&#91TODAY&#93Selig Harrison has it right

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&#91TODAY&#93Selig Harrison has it right

Selig Harrison, one of the most prominent American experts on Korea, sent me an e-mail over the weekend that included the following: “I have been proposing for the last two months that a visit by George H. W. Bush, the president’s father, is the best way to solve the crisis, since President Bush is not likely to go.” Mr. Harrison also mentioned that he had not heard anything about an invitation by North Korea to President Bush to visit Pyeongyang.
Korean, Japanese, and Chinese scholars have long thought so, but it seems that Mr. Harrison also agrees that North Korea is willing to accept a security guarantee in writing, instead of insisting on a non-aggression treaty requiring U.S. congressional approval. “Linkage of such a mutual no-attack declaration with denuclearization would be essential from the U.S. point of view.”
In a staring match, the one who blinks first loses. The United States and North Korea are engaged in a sort of staring match in which they are telling each other to blink first, knowing all too well that the other will refuse.
The United States is asking the North to declare its willingness to give up the nuclear program and the North is asking the United States to declare its peaceful intentions toward the Pyeongyang regime in a manner on which it can rely. The nuclear problem is going around in circles despite the anxiety and concern of South Korea and other neighboring countries.
At least the process and results of the recent war in Iraq had the effect of frightening North Korean leaders into accepting the three-way talks with China and the United States recently in Beijing. Those talks were held because of the efforts of China to humor Pyeongyang, but they are still significant as the first high-level talks between North Korea and the United States since last October.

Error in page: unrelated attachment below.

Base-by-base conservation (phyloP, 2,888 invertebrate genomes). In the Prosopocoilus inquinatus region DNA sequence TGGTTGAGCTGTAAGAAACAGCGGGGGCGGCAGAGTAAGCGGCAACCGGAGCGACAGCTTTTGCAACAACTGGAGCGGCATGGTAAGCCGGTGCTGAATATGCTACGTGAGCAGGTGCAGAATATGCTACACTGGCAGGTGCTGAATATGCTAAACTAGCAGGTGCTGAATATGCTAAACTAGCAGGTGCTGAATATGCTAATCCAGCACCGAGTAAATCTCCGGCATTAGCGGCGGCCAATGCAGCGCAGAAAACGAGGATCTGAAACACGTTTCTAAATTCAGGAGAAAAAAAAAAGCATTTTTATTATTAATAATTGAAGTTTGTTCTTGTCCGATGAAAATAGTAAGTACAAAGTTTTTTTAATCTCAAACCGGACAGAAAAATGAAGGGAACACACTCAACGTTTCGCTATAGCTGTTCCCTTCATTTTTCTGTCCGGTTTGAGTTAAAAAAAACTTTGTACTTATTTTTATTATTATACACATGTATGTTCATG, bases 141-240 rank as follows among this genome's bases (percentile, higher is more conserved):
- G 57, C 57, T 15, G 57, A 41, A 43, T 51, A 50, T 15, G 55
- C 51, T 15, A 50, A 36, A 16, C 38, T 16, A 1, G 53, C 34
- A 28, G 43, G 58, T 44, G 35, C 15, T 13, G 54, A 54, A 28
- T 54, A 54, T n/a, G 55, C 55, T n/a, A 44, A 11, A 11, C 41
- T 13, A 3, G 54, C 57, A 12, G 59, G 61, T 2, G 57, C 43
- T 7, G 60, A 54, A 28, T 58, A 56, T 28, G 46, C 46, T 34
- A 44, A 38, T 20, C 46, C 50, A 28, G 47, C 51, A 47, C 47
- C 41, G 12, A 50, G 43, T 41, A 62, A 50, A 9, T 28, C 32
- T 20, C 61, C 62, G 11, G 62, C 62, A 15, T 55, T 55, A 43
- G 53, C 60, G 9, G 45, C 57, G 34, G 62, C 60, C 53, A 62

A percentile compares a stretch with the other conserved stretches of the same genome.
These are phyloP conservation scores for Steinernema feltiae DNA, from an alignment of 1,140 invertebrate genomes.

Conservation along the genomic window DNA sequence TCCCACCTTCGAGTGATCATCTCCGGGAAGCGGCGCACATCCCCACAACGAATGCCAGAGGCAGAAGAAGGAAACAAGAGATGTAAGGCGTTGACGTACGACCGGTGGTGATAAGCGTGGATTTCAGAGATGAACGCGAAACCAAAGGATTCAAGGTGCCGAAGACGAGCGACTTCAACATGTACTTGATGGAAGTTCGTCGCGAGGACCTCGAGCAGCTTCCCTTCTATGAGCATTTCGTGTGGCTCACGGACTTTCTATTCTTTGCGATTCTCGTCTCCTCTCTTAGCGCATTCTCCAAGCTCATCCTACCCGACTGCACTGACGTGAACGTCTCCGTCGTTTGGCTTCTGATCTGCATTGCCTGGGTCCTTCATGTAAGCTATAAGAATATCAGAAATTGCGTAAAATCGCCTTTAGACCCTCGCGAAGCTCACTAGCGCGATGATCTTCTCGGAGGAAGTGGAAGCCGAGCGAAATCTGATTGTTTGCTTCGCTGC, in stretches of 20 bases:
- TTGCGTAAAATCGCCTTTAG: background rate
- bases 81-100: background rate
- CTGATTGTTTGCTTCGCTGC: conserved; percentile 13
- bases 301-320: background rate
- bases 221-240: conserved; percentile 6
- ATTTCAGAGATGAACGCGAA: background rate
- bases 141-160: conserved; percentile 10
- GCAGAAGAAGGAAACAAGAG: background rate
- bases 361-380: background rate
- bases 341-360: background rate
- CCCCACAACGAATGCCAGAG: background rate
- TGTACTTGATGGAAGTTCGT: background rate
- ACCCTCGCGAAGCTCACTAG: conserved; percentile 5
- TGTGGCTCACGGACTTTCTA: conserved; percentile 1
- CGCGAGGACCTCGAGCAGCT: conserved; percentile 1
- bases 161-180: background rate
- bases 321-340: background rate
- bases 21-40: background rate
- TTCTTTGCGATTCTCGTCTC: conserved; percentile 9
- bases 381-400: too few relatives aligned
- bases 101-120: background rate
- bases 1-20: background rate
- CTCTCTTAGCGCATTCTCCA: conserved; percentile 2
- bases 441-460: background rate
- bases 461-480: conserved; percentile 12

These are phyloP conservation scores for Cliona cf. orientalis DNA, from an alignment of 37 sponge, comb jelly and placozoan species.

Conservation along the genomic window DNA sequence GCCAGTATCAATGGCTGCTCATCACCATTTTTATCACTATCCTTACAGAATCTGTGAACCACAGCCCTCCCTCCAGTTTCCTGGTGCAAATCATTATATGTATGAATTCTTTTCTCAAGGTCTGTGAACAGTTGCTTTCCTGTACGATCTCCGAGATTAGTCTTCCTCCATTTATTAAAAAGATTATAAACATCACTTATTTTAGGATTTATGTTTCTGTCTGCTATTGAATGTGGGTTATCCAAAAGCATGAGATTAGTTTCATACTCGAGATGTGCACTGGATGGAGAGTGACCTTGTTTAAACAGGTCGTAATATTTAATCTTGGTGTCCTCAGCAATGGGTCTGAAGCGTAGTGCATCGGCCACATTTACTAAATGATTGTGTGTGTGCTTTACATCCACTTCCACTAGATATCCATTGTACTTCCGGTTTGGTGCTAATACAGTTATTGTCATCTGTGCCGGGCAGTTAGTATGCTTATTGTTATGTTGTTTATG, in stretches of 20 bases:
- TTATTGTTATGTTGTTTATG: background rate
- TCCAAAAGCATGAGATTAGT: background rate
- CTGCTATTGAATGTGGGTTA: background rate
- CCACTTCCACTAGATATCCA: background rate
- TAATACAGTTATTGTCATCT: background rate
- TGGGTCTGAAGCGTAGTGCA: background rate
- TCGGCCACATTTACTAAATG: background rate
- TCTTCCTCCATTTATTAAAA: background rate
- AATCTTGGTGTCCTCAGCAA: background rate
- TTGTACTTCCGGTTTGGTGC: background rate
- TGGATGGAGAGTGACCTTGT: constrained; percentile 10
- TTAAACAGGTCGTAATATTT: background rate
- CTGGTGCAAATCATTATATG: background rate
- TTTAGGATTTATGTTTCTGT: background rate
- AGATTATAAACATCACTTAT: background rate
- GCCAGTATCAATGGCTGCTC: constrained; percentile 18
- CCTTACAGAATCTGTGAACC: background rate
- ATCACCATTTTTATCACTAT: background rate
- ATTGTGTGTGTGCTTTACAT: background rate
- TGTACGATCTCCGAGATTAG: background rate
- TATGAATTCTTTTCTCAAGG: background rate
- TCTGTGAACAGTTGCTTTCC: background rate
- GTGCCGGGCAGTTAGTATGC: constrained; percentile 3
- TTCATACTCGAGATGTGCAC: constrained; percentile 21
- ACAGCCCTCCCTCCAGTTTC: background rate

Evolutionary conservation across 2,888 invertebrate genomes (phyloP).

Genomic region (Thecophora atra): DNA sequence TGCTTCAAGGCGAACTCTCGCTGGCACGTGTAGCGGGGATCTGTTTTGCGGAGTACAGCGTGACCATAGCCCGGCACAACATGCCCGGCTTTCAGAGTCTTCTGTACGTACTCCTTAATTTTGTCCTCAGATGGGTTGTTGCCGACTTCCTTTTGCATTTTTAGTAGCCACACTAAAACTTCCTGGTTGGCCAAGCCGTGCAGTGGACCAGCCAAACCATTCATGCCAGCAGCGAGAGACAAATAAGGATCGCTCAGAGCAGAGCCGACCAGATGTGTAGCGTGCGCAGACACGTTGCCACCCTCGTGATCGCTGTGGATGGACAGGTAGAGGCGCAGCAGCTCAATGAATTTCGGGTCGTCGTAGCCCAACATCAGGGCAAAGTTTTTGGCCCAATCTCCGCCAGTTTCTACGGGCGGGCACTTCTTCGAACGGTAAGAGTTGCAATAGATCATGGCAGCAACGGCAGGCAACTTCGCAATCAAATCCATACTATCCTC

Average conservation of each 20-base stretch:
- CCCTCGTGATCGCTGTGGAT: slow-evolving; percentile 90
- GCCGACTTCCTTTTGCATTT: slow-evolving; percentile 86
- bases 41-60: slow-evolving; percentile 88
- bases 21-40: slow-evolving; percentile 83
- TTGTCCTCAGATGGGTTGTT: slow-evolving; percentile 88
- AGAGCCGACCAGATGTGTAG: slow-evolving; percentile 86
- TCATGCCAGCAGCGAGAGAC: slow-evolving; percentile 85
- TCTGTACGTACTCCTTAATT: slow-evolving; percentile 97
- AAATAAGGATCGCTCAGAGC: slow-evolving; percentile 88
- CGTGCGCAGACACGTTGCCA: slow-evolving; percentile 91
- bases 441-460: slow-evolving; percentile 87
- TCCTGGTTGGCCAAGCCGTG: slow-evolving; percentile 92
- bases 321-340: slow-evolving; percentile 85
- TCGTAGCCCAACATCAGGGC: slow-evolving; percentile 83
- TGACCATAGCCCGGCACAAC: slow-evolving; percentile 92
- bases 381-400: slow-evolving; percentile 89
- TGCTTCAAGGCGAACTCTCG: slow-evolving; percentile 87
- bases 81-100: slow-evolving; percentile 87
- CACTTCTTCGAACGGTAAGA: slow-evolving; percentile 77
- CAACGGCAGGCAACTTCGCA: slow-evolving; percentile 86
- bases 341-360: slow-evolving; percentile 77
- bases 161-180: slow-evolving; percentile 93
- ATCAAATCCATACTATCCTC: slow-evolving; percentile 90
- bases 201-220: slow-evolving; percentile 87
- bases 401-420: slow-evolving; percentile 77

It is reported that China, which is as wary of a nuclear-armed North Korea as South Korea and the United States are, once suspended energy assistance to the North in an effort to draw it into talks.
Of course, the Beijing talks had some shortcomings. The South Korean government came under attack from the public and the opposition party for failing to win a seat at the negotiating table. Putting it bluntly, President Roh Moo-hyun and his national security and foreign affairs team have invited the criticism they have received.
Mr. Roh had constantly claimed that the nuclear problem should and would be solved under the leadership of the South. The public understood the president’s words as an indirect wager that the South Korean government would be asked to join the Beijing talks. The public was misled.
The foreign minister went even a step further in stating directly that South Korea would join the three-way talks at a later stage. If South Korea is to “lead” in resolving the issue, it would have to participate in the talks at least before the concluding stage.
All possibility of this, however, was overturned last week. Ra Jong-yil, the national security adviser to the president, informed the United States that South Korea had no plans to attend the Beijing talks.
In a debate on the MBC network, President Roh said that he had from the beginning doubted that South Korea’s participation in the Beijing talks would help solve the nuclear problem. He even said that he had given a warning to Yoon Young-kwan, the foreign minister, not to go around advocating South Korea’s participation as he had been doing.
Considering North Korea’s persistence that the South must be excluded from any negotiations concerning its nuclear program, President Roh’s decision that it is better to give up any hopes of joining the party in Beijing is realistic enough.
But Mr. Roh erred by not clarifying this position from the beginning and by misleading the people with his fiction that South Korea would lead the negotiations on the nuclear problem. Away from the negotiating table, South Korea might have some influence on the solution, but it cannot play a leading role in drawing up a solution.
The Roh-Bush summit meeting is coming. Mr. Roh would do better to put aside all his unproductive ego and think about what he would demand of Mr. Bush.
I again quote my friend Mr. Harrison, “President Roh should persuade Bush on two points: First, that steps must be taken in parallel, and second, that the United States and/or South Korea should take the lead in negotiating a six-power denuclearization agreement in which the external powers (the U.S., Russia, China, Japan) would agree not to use or deploy nuclear weapons in Korea, and North and South Korea would pledge not to manufacture nuclear weapons.”

* The writer is a senior columnist of the JoongAng Ilbo.

by Kim Young-hie
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